Santa Fe New Mexico to many represents a unique icon of our nation's multicultural past. Little known to the thousands of tourists who visit the city each summer to buy original art and knock-off trinkets, local officials also harbor some deep, dark secrets. The secrets are not told at the iconic state-run Palace of Governors Museum, where Native American artisans sell hand-made jewelry under a covered walkway alongside one of the nation's most visited town squares.
The dark secret involves murder, religion and conquest. Each year, a city-funded celebration of a "peaceful reconquest" omits details of 70 prisoners executed by Conquistadors who captured the Plaza on Dec. 29, 1693. The prisoners had been seized during a daylong battle in which the band of starving colonists hoped to find a supply of food to get them through the winter. The murders, in the words of the conquistador's leader, were for their crime of apostasy against his deity.
The truth of the killings is told in first person by Don Diego De Vargas, who led the 1693 expedition back into New Mexico. De Vargas wrote in his now-translated journals (To the Royal Crown Restored, University of New Mexico Press, 1995) that "I told them I was having them killed" and "the number of Indians killed that day was 70." The book is available in the research section of the Santa Fe Public Library, just around the corner from the Plaza.
This week, an anonymous group of Santa Feans who fear retribution if their names become known called for an end, or at least a significant restructuring, of the publicly funded religious celebration set this year for Sept. 9 through Sept 12. Calling themselves Santa Feans for Truth and Reconciliation, the group in a press release questioned support for the Santa Fe Fiesta by Santa Fe Mayor David Coss and Gov. Bill Richardson.
"Santa Fe may well be the only city in the U.S. that allows one culture to openly and arrogantly celebrate its military conquest and subjugation of another culture whose descendants still make up a significant part of the local population," says a news release.
The anonymous group describes an annual parade around La Conquistadora -- a statue associated with the Spanish reconquest of what had been the capital of Spanish New Mexico until the Pueblo Revolt of 1680 -- as a "barbaric display".
"The Catholic Church does not parade a version of the Virgin Mary with whips and shackles through the streets of Mobile, Alabama to celebrate the history of slavery," the press release states.
According to a press release, next week's Fiesta fosters "a climate of fear and retribution" that makes it untenable for local residents to speak openly about their town's history. A spokesman for the group reportedly told a local newspaper they are concerned that they or their children would be harassed if their names were made public.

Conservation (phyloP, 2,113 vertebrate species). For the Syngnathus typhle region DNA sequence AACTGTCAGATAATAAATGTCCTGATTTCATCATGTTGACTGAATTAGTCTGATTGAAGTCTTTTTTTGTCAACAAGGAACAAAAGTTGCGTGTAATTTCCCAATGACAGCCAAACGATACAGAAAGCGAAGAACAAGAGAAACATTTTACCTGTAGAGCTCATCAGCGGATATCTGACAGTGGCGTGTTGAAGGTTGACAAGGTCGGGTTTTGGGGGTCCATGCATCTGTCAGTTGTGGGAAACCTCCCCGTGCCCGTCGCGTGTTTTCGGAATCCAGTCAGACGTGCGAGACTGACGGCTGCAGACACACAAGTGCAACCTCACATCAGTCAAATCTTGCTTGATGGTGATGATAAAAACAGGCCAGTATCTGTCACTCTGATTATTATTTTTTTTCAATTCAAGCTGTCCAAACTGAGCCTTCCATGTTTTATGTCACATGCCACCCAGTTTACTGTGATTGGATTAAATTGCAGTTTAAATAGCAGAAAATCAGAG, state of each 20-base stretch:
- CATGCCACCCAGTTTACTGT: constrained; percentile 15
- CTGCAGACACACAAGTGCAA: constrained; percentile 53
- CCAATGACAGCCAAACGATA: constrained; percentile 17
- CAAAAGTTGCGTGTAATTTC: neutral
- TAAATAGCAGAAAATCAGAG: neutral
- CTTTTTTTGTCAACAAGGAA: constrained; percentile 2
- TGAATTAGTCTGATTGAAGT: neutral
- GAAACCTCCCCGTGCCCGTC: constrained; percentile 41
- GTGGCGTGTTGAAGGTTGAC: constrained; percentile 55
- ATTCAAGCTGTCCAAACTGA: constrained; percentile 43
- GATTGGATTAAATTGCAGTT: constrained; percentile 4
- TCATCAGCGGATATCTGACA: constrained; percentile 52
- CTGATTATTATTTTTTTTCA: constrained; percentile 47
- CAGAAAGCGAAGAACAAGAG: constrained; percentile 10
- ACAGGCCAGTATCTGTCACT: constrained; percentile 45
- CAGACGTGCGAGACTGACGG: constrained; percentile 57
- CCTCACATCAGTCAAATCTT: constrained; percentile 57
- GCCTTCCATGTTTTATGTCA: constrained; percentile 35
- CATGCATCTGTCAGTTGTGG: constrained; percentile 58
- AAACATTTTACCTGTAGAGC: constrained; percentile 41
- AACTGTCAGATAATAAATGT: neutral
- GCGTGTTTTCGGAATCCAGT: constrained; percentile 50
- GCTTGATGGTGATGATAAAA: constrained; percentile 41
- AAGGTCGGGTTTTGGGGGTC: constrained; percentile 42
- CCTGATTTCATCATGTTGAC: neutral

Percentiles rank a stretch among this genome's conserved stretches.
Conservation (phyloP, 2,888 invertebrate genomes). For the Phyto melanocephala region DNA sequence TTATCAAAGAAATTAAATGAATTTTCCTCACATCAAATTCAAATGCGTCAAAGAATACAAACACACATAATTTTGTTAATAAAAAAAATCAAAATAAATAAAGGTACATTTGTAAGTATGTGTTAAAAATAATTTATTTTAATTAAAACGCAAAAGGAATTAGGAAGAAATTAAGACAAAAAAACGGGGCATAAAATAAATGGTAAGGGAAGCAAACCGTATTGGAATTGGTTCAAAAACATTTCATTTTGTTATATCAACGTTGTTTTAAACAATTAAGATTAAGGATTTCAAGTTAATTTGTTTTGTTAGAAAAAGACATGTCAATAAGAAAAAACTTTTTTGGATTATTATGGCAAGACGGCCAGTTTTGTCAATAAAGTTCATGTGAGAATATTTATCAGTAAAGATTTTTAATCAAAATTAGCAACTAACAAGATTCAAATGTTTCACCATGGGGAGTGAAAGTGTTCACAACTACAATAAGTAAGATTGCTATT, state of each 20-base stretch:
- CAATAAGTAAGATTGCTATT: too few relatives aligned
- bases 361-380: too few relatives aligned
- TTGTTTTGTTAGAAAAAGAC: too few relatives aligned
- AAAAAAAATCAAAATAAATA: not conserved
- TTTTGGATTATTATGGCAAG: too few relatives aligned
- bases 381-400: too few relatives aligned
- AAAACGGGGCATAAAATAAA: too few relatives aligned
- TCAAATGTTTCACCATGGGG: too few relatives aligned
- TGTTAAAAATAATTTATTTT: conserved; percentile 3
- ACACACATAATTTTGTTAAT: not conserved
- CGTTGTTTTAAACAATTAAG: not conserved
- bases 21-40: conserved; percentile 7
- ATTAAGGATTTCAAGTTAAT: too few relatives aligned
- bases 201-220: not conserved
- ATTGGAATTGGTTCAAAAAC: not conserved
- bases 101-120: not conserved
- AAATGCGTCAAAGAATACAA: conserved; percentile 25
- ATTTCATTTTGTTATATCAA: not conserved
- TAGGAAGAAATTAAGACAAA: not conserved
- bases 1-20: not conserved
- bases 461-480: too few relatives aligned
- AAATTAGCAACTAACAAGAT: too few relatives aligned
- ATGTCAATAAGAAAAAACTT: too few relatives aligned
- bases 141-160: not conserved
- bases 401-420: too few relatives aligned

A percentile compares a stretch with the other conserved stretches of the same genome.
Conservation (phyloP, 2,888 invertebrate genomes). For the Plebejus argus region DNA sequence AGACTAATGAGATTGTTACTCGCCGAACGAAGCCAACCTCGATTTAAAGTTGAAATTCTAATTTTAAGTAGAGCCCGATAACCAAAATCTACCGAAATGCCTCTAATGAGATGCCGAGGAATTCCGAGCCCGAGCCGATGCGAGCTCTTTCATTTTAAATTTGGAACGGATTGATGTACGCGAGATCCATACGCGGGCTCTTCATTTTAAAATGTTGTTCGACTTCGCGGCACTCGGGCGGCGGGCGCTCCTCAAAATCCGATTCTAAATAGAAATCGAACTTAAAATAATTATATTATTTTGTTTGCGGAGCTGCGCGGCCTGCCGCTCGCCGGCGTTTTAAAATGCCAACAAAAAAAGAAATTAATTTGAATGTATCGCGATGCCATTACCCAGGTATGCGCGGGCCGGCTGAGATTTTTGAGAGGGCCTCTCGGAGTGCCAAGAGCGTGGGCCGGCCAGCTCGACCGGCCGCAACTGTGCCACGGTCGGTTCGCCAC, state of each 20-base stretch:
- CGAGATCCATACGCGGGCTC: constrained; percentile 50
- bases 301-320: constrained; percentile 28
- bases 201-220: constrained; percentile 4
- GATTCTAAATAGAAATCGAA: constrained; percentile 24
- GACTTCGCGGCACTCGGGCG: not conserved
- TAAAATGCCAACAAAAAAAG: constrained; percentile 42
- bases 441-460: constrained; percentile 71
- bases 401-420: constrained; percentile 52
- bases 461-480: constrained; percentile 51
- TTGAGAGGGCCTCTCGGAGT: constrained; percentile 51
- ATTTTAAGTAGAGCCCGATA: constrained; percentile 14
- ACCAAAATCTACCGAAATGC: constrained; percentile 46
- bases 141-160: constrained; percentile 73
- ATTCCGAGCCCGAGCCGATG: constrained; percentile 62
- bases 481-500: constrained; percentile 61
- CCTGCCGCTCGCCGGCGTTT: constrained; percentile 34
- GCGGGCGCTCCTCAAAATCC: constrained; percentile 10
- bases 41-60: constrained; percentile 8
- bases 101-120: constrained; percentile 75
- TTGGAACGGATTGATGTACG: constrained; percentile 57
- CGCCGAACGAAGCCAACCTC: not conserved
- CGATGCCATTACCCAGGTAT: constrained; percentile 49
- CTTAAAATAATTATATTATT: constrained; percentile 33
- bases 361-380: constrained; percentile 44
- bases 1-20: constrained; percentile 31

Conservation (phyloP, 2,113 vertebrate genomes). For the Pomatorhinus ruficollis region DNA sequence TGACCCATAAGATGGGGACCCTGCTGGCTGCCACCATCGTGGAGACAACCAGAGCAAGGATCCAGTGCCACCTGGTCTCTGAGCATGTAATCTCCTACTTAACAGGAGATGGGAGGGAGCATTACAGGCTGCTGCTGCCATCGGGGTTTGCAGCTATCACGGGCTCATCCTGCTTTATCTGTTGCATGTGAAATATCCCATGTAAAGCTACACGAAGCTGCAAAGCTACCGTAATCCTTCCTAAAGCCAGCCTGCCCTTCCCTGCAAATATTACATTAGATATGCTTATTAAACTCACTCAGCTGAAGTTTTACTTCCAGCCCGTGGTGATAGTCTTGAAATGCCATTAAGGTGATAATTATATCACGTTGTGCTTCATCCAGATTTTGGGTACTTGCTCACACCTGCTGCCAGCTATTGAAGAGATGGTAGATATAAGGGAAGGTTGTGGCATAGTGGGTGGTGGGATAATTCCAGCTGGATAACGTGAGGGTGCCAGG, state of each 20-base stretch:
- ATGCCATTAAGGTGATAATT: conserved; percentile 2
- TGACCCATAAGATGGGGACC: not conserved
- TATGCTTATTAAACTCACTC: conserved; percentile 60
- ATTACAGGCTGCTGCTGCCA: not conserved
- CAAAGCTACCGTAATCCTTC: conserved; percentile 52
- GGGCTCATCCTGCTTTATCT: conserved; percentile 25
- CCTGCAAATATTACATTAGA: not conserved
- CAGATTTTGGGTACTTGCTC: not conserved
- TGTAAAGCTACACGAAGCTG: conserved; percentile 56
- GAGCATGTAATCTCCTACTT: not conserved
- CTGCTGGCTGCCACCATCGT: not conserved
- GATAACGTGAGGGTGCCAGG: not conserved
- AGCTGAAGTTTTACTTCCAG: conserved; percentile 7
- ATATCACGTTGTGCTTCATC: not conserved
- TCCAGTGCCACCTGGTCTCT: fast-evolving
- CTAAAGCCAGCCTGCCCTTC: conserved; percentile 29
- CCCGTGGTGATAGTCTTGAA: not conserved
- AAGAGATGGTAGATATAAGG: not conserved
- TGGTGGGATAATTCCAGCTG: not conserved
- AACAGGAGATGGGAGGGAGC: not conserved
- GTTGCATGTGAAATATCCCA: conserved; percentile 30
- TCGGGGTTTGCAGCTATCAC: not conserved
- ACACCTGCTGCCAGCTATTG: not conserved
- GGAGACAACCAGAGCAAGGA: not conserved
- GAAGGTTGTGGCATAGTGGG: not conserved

To put this bit of history in context, consider the time. It was one year after the Salem witch trials resulted in the deaths of 20 Massachusetts residents by hanging and, in one case, crushing beneath a pile of stones. Today, the Salem witch trials and the public panic that prompted the official lynchings are part of our national history. The graves of victims are marked, and the State of Massachusetts in 2001 officially apologized for the injustice committed in the state's name in generations past. The History Channel and other networks retell the story.
Santa Fe's history of the same time is seldom recounted in popular media. To read an accurate account, one must visit libraries and often pore over original documents that only now are seeing the light of day.
European colonists swept through what is now southern New Mexico and into Santa Fe in what to this day is celebrated as a "peaceful reconquest 13 years after Pueblo natives of the area had violently evicted previous colonists. The Pueblo Uprising of 1680 followed an incident in which Roman Catholic priests had led the flogging and lynching of several Pueblo spiritual leaders at the site of what is now the Santa Fe Plaza.
The floggings and lynchings were retribution for Pueblo member's interest in their native religion. The Catholic conquistadors, by some accounts not readily available in state-run museums, believed the Pueblo native's belief in their native religion was responsible for a drought that left the Pueblos unable to share gifts of corn and other foods the colonists had demanded of them. Unlike Salem, Mass. where the graves of 17th century victims of state-sponsored murders are now marked, neither Santa Fe nor the State of New Mexico has made an effort to determine what happened to the bodies of victims.